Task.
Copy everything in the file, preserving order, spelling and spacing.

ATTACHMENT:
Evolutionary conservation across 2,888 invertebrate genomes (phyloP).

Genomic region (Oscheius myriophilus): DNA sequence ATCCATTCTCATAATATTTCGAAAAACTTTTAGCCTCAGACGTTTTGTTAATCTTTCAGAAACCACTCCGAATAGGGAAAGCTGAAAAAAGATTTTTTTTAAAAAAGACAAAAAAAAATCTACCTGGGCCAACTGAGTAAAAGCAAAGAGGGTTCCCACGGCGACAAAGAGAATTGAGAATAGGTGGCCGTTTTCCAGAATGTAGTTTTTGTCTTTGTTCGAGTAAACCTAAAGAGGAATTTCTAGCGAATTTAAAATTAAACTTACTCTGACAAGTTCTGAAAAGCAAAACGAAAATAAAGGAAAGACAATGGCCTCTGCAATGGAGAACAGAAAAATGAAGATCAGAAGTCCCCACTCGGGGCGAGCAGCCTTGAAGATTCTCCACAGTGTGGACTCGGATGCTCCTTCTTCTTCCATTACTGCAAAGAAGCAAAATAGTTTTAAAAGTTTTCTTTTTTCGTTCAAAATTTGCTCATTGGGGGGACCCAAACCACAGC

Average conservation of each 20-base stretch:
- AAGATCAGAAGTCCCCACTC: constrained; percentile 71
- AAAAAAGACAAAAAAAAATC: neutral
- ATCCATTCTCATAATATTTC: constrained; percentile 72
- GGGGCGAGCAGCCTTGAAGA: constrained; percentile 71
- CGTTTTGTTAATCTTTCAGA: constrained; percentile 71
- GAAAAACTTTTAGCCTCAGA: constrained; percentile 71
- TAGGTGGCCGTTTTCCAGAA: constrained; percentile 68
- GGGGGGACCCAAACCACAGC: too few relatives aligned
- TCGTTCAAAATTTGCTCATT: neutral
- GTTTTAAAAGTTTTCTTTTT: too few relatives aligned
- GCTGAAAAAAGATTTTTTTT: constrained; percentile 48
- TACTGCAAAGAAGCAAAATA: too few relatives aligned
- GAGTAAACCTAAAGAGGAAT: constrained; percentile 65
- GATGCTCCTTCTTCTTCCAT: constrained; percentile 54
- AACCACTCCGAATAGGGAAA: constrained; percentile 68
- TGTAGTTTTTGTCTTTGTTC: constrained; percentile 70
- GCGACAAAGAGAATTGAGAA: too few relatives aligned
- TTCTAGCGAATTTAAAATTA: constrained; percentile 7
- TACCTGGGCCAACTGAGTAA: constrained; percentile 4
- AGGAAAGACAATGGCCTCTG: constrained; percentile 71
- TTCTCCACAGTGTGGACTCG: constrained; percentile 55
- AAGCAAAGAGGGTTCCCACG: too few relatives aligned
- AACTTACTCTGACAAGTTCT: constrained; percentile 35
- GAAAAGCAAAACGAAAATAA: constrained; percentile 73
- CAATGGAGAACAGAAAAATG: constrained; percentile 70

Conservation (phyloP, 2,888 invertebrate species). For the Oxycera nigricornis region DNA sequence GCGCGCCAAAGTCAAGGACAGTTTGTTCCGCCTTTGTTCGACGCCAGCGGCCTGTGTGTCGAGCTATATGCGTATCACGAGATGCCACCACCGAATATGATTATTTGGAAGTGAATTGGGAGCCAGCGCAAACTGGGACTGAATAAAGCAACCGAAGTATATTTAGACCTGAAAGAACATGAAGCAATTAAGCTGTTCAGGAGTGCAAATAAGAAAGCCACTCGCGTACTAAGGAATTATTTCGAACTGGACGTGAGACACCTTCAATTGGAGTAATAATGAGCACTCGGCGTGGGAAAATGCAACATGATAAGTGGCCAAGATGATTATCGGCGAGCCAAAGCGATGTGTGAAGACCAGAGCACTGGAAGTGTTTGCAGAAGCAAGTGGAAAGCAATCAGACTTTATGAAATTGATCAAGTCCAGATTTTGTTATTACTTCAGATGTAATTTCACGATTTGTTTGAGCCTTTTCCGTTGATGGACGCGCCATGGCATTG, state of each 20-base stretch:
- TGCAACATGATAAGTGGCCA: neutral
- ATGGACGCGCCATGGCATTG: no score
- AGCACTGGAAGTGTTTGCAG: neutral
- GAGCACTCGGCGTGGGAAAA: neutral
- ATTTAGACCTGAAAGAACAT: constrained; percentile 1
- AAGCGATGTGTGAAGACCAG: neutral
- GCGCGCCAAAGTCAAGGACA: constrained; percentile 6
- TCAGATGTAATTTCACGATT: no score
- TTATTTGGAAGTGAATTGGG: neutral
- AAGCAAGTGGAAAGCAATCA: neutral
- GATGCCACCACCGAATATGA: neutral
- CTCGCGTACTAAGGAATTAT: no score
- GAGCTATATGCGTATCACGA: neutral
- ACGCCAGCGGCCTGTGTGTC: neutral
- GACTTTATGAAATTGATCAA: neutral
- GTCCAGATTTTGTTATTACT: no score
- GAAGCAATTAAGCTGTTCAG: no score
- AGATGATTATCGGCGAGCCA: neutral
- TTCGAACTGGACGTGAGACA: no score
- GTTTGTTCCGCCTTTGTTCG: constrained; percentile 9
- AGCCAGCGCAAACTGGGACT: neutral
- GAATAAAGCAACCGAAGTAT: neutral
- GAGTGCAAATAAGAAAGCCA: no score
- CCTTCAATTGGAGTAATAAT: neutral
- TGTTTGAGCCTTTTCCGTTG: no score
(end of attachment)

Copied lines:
Evolutionary conservation across 2,888 invertebrate genomes (phyloP).

Genomic region (Oscheius myriophilus): DNA sequence ATCCATTCTCATAATATTTCGAAAAACTTTTAGCCTCAGACGTTTTGTTAATCTTTCAGAAACCACTCCGAATAGGGAAAGCTGAAAAAAGATTTTTTTTAAAAAAGACAAAAAAAAATCTACCTGGGCCAACTGAGTAAAAGCAAAGAGGGTTCCCACGGCGACAAAGAGAATTGAGAATAGGTGGCCGTTTTCCAGAATGTAGTTTTTGTCTTTGTTCGAGTAAACCTAAAGAGGAATTTCTAGCGAATTTAAAATTAAACTTACTCTGACAAGTTCTGAAAAGCAAAACGAAAATAAAGGAAAGACAATGGCCTCTGCAATGGAGAACAGAAAAATGAAGATCAGAAGTCCCCACTCGGGGCGAGCAGCCTTGAAGATTCTCCACAGTGTGGACTCGGATGCTCCTTCTTCTTCCATTACTGCAAAGAAGCAAAATAGTTTTAAAAGTTTTCTTTTTTCGTTCAAAATTTGCTCATTGGGGGGACCCAAACCACAGC

Average conservation of each 20-base stretch:
- AAGATCAGAAGTCCCCACTC: constrained; percentile 71
- AAAAAAGACAAAAAAAAATC: neutral
- ATCCATTCTCATAATATTTC: constrained; percentile 72
- GGGGCGAGCAGCCTTGAAGA: constrained; percentile 71
- CGTTTTGTTAATCTTTCAGA: constrained; percentile 71
- GAAAAACTTTTAGCCTCAGA: constrained; percentile 71
- TAGGTGGCCGTTTTCCAGAA: constrained; percentile 68
- GGGGGGACCCAAACCACAGC: too few relatives aligned
- TCGTTCAAAATTTGCTCATT: neutral
- GTTTTAAAAGTTTTCTTTTT: too few relatives aligned
- GCTGAAAAAAGATTTTTTTT: constrained; percentile 48
- TACTGCAAAGAAGCAAAATA: too few relatives aligned
- GAGTAAACCTAAAGAGGAAT: constrained; percentile 65
- GATGCTCCTTCTTCTTCCAT: constrained; percentile 54
- AACCACTCCGAATAGGGAAA: constrained; percentile 68
- TGTAGTTTTTGTCTTTGTTC: constrained; percentile 70
- GCGACAAAGAGAATTGAGAA: too few relatives aligned
- TTCTAGCGAATTTAAAATTA: constrained; percentile 7
- TACCTGGGCCAACTGAGTAA: constrained; percentile 4
- AGGAAAGACAATGGCCTCTG: constrained; percentile 71
- TTCTCCACAGTGTGGACTCG: constrained; percentile 55
- AAGCAAAGAGGGTTCCCACG: too few relatives aligned
- AACTTACTCTGACAAGTTCT: constrained; percentile 35
- GAAAAGCAAAACGAAAATAA: constrained; percentile 73
- CAATGGAGAACAGAAAAATG: constrained; percentile 70

Conservation (phyloP, 2,888 invertebrate species). For the Oxycera nigricornis region DNA sequence GCGCGCCAAAGTCAAGGACAGTTTGTTCCGCCTTTGTTCGACGCCAGCGGCCTGTGTGTCGAGCTATATGCGTATCACGAGATGCCACCACCGAATATGATTATTTGGAAGTGAATTGGGAGCCAGCGCAAACTGGGACTGAATAAAGCAACCGAAGTATATTTAGACCTGAAAGAACATGAAGCAATTAAGCTGTTCAGGAGTGCAAATAAGAAAGCCACTCGCGTACTAAGGAATTATTTCGAACTGGACGTGAGACACCTTCAATTGGAGTAATAATGAGCACTCGGCGTGGGAAAATGCAACATGATAAGTGGCCAAGATGATTATCGGCGAGCCAAAGCGATGTGTGAAGACCAGAGCACTGGAAGTGTTTGCAGAAGCAAGTGGAAAGCAATCAGACTTTATGAAATTGATCAAGTCCAGATTTTGTTATTACTTCAGATGTAATTTCACGATTTGTTTGAGCCTTTTCCGTTGATGGACGCGCCATGGCATTG, state of each 20-base stretch:
- TGCAACATGATAAGTGGCCA: neutral
- ATGGACGCGCCATGGCATTG: no score
- AGCACTGGAAGTGTTTGCAG: neutral
- GAGCACTCGGCGTGGGAAAA: neutral
- ATTTAGACCTGAAAGAACAT: constrained; percentile 1
- AAGCGATGTGTGAAGACCAG: neutral
- GCGCGCCAAAGTCAAGGACA: constrained; percentile 6
- TCAGATGTAATTTCACGATT: no score
- TTATTTGGAAGTGAATTGGG: neutral
- AAGCAAGTGGAAAGCAATCA: neutral
- GATGCCACCACCGAATATGA: neutral
- CTCGCGTACTAAGGAATTAT: no score
- GAGCTATATGCGTATCACGA: neutral
- ACGCCAGCGGCCTGTGTGTC: neutral
- GACTTTATGAAATTGATCAA: neutral
- GTCCAGATTTTGTTATTACT: no score
- GAAGCAATTAAGCTGTTCAG: no score
- AGATGATTATCGGCGAGCCA: neutral
- TTCGAACTGGACGTGAGACA: no score
- GTTTGTTCCGCCTTTGTTCG: constrained; percentile 9
- AGCCAGCGCAAACTGGGACT: neutral
- GAATAAAGCAACCGAAGTAT: neutral
- GAGTGCAAATAAGAAAGCCA: no score
- CCTTCAATTGGAGTAATAAT: neutral
- TGTTTGAGCCTTTTCCGTTG: no score